New York City is interesting in the same way that an assortment of stylish, however, mismatched socks is. You like so many of them individually, but you can’t just reach in and pull out a pair. You are at odds. Now, I’m not saying you there aren’t days when I could care less about wether my right foot is dark grey and my right, stark green, kind of like the south wall in my apartment, but I’m just entertaining the idea that sometimes I want things (my feet in this analogy) to look – and feel – a certain way. And so in New York, the situation can be similar to both a collection of gold-toe sock wearing, business seeking bunch like many old Andover dorm mates, (Quamme was all business — who cares for comfort anyways) and also a pair of bicycling Santa Claus socks that I had been given for Christmas one year (not really applicable everyday). You can start to envision the disorder.

New York is fun. I had a ball exploring all the food markets– just one single block revealed a more diverse palette of options than entire towns that I have lived in. It can be a place where incredible things happen, which could be refrained as tacos are always in season. I don’t envision it being a place where I could become complacent. For now, its an interesting collective of ideas. I would be able to do a lot of art in a big city, and might actually sell it for what I think it’s worth. I would predict many late nights in an odd apartment. More tacos. More Chinese food. Much more dim sum. More studios where everyone is gripped for real estate. More long runs. More skateboard commuting. More wacky finds at flea markets. More of a lot of great things.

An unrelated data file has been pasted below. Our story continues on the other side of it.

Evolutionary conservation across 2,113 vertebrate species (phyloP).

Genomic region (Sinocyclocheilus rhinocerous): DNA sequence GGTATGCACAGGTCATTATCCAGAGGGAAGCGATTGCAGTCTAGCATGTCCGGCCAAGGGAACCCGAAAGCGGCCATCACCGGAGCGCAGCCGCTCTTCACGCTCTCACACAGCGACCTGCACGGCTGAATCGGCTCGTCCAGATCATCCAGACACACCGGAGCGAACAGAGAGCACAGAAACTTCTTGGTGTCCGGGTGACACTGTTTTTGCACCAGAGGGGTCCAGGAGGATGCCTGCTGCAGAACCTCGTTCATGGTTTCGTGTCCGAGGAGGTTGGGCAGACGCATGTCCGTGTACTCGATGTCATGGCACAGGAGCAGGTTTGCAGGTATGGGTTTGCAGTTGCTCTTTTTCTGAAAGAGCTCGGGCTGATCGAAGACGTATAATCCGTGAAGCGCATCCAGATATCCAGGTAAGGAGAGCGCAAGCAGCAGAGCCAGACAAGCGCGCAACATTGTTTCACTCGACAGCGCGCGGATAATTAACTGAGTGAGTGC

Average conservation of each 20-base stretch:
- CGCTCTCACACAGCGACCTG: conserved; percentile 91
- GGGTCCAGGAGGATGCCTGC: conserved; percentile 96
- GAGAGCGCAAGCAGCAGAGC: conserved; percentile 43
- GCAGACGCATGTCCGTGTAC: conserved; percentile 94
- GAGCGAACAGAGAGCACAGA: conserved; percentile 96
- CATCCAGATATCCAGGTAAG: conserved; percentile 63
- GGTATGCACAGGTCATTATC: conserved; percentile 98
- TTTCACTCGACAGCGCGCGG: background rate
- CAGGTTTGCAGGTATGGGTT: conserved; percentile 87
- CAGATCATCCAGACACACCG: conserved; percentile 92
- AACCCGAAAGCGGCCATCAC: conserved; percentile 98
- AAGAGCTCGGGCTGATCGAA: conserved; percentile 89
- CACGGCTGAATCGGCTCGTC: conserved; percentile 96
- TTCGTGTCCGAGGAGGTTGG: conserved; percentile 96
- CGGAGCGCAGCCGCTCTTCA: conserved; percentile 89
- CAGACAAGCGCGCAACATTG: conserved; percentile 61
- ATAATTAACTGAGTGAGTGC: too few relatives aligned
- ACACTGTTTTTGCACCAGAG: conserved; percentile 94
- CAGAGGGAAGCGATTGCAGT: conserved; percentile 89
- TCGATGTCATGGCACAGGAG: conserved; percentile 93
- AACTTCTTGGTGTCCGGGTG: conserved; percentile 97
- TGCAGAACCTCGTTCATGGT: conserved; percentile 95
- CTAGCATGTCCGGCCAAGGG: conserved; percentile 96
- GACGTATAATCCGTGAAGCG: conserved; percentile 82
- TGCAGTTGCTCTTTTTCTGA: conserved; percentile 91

Classic Flight of the Conchords… If you haven’t seen it. Caught on a flyer in the city.


Walnut Hatchet Fin



Around two years ago, I found a really sweet piece of walnut. It was someones off-cut, clear as day, being weirdly thin and not quite rectilinear.  The lighter edge will tell you that this piece has a splash of outer layer wood contrasting the dark heartwood grain. I was able to sketch a fin on this gold piece of  scrap, create a diagonal cut, and insert my own walnut and oak endgrain checker pattern. The 21 1/2 squares are blocked by thin maple stringers, clamped between the walnut. Great project, but only time will tell if this fin ever sees time in the ocean. For now its a cool show piece.

Living Edge


There’s plenty of weird people in the Pacific Northwest. There’s the wonderfully weird, the extremely strange and the ‘it’s kinda hard to tell’ type. Luckily, there are plenty of designers that drive their art and architecture from our inspiring skyscrapers, in all of their lush green glory. It’s true, the PNW is truly an inspiring place and for now I find something about rain to be relaxing (I hope I still say that in the spring).

I built this live edge coffee table the week before I left. With taller legs I suppose it could become an dining table also. Lots of interesting swirls, curls, and undulating lines reminded me of a river delta, while the funky bowed shape was totally an unforeseen organic play that I couldn’t erase even if I tried. Sometimes you just gotta go with the flow…

Continue reading “Living Edge”

Pacific Northwest